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Andy is a director of Delta-EE, responsible for business development.  Since joining Delta-EE in 2010, Andy has helped define and develop Delta-EE’s portfolio of Research Services covering all the key areas of the new energy market: electrification of transport, heat, distributed power, flexibility, energy storage, connected home and alternative business models for the energy transition. He works closely a diverse range of companies in Europe, Japan and elsewhere that are seeking to navigate the energy transition.

Andy has over 30 years’ experience in the energy industry, predominantly with Wood Mackenzie where he held a number of roles in research, consulting and business development. He has extensive consulting experience, gained from managing market studies, strategy advice and transaction support projects for industrial and financial clients.  Prior to Wood Mackenzie, Andy worked in the downstream oil business for BP Oil International, in both the UK and Germany, and has a Natural Sciences degree from Cambridge University.

Does the spike in energy prices mean anything for the energy transition?

Energy prices would have moved higher this year due to strongly recovering demand and constrained global supply, but the recent speed and extent of the price increase in gas and electricity prices in Europe has caught everyone by surprise.

I had a look at the statistics made available by the UK’s National Grid and this shows in the UK context at least the energy transition is a factor (see chart). The price spike has happened as electricity demand (A) has sharply increased in 2021 while generation by renewables (B) and nuclear/biomass (C) has decreased. As a result, the UK has needed significantly more generation from fossil (D) and imports (E). It’s a classic case of two big numbers moving in opposite directions at the same time, creating a gap that is large. 

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Shell’s dividend cut could be a seminal moment for the energy transition

I’ve always argued that the acid test for Big Oil and their commitment to active, positive participation in the energy transition will come when the oil price crashes. When that happens, will they revert to their core businesses of fossil fuel extraction and processing, while cutting back on less profitable and non-core activities such as new energy? 

That moment has arrived. Oil prices have crashed to multi-decade lows as demand has plummeted following the stalling of the world economy, while oil supply has been much slower to respond. 

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Covid-19: implications for new energy

Why Covid-19 might not be all bad news for the energy transition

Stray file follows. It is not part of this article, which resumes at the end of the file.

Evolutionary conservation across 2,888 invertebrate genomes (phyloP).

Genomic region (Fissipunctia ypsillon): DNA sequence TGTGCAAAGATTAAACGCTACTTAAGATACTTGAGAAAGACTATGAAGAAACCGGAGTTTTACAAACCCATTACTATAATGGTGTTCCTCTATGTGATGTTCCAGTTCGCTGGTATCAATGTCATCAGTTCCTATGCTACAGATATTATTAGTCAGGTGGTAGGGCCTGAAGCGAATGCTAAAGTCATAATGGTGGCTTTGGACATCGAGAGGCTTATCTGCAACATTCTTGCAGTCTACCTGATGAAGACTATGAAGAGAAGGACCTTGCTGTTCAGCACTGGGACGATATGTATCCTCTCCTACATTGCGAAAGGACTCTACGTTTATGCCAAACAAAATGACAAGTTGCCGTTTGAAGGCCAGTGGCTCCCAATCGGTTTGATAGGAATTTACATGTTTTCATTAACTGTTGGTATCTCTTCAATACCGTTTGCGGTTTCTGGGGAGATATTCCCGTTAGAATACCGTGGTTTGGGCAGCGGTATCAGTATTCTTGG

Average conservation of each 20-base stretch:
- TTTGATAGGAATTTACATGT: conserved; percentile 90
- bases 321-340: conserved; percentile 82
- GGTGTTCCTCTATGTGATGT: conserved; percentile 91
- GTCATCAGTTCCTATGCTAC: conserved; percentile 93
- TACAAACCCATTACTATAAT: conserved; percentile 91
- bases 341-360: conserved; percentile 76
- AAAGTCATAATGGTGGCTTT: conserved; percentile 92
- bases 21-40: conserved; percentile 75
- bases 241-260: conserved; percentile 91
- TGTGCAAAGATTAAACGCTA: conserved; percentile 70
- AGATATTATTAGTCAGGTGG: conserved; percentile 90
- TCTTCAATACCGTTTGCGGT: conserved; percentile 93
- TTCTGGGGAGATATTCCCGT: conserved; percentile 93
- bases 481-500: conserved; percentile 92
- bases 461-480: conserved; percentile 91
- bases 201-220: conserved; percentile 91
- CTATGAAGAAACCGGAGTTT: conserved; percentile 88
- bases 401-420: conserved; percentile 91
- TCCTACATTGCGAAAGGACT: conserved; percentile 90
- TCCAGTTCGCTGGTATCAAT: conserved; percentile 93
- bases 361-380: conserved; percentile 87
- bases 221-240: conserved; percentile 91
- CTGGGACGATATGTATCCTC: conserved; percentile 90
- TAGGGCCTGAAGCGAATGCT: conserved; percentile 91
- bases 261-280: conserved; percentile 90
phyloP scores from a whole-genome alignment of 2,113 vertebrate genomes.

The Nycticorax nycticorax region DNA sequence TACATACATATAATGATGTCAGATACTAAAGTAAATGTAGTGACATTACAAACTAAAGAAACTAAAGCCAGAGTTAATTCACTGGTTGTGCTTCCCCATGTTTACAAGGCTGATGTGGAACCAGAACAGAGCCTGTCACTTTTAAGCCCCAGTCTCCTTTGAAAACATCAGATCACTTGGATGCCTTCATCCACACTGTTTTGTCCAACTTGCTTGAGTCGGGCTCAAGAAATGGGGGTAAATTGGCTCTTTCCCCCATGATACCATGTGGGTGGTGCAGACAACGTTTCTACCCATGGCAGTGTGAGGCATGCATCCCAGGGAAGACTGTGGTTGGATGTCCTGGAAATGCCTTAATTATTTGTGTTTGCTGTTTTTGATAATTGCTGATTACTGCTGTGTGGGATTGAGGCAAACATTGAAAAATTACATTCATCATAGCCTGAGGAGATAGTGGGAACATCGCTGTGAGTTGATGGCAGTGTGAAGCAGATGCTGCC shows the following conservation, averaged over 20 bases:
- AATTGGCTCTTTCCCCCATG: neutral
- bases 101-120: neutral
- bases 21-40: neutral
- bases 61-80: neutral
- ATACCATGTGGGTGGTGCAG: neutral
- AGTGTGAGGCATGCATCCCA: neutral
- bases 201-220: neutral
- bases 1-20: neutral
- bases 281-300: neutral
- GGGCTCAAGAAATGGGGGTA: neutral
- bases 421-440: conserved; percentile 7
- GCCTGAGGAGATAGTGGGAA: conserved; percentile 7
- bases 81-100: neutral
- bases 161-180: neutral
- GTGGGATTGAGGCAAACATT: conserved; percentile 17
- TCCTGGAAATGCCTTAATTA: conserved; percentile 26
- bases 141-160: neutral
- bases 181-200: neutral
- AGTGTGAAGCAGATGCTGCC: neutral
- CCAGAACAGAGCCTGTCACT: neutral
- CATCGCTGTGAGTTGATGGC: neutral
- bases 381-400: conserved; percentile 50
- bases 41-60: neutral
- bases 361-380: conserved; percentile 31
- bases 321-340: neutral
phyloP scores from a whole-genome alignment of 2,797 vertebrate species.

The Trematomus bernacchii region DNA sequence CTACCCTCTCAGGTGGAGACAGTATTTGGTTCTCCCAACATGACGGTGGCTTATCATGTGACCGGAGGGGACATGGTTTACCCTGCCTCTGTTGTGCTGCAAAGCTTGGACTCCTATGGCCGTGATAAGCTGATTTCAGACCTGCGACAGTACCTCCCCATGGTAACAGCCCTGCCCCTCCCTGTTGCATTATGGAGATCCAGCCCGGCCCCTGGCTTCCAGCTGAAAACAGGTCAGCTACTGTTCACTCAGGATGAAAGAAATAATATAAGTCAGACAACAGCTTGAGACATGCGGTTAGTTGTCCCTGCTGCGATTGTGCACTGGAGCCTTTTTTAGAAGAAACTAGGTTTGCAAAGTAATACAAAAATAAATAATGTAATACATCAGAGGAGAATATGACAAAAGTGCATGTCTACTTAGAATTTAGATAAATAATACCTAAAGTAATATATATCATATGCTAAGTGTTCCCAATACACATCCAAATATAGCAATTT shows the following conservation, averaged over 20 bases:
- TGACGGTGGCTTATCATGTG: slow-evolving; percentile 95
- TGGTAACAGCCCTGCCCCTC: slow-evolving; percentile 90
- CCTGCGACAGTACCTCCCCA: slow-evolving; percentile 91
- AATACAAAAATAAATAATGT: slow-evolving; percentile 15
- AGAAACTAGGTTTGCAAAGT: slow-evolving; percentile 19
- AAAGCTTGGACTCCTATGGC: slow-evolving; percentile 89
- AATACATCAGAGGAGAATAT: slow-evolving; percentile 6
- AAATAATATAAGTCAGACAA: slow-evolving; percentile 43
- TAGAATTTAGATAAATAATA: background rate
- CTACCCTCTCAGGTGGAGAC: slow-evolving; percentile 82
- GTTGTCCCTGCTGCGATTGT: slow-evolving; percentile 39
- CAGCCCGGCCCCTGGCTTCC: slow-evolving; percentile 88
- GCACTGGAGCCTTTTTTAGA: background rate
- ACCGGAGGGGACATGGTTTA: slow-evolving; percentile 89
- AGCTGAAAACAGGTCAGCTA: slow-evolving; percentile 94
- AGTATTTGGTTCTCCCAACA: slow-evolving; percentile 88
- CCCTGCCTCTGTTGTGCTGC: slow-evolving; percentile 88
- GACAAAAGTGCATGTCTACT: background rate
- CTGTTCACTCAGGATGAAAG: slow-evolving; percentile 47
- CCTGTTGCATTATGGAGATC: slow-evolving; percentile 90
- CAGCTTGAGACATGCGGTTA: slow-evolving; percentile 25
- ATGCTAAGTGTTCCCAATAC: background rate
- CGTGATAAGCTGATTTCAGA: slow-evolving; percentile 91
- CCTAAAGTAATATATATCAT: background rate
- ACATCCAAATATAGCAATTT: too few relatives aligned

The global pandemic is truly an ugly black swan event for the world, disrupting all areas of our society and economy.  At face value, the new energy sector is no exception to this. But we argue here that there are reasons for optimism: history tells us that times of emergency enable rapid change in ways that cannot be anticipated, and it’s possible that these may play out in ways that will support an accelerated energy transition.  So, can the industry start thinking ahead now, to what a post Covid-19 ‘new normal’ could look like?

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Investors see opportunity in new energy and are hunting for the smart plays

I spent 20 years in the old energy world of oil and gas. (I know – mea culpa. On the plus side I so far have 10 years in new energy, so only another 10 years to go before I am in credit...). During the first 20 years of my career, I experienced first-hand the critical role of banks and financial investors to fund projects or invest in infrastructure. It’s hard to think of two worlds – oil and finance – that are more closely intertwined.  

However, over the last 10 years, it’s been apparent to me that investor interest in the new energy world is largely absent. Yes, there are clean tech investors, and some of these have even made decent returns, but the sector generally has not prospered. Indeed, for many people, it has a negative reputation.   

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OVO's Plan Zero: transforming the energy system

OVO’s ‘Future of Energy’ event at the Tate Modern on the South Bank in London was ostensibly about celebrating the company’s 10 year anniversary – in which the company, founded by CEO Stephen Fitzpatrick, has grown to around 1.5 million. 

With the announced acquisition of the SSE retail customer base of 3.5 million pending – subject to regulatory approval as Fitzpatrick was at pains to point out – OVO will become the second largest energy supplier in the UK with circa 5 million customers - quite a journey and something to be celebrated for sure.  The company has relentlessly focused on customer service and experience, and its success in doing so shines through in its customer growth and the numerous customer service or industry awards it was won over the years.  

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What’s hot from Mostra MCE?

Mostra MCE is a biennial trade fair in Milan covering heating, cooling, water and energy – while having a strong focus on the Italian market, it’s a major international event.  Maria Synodi from our Connected Home team and I had the opportunity to visit and we enjoyed meeting many of our subscribers and industry contacts there (and also escaping from the snow in Edinburgh!).

In this short blog we share some of the things we learnt, and hope you find it useful. As always, we welcome your feedback and questions so please feel free to contact us directly.

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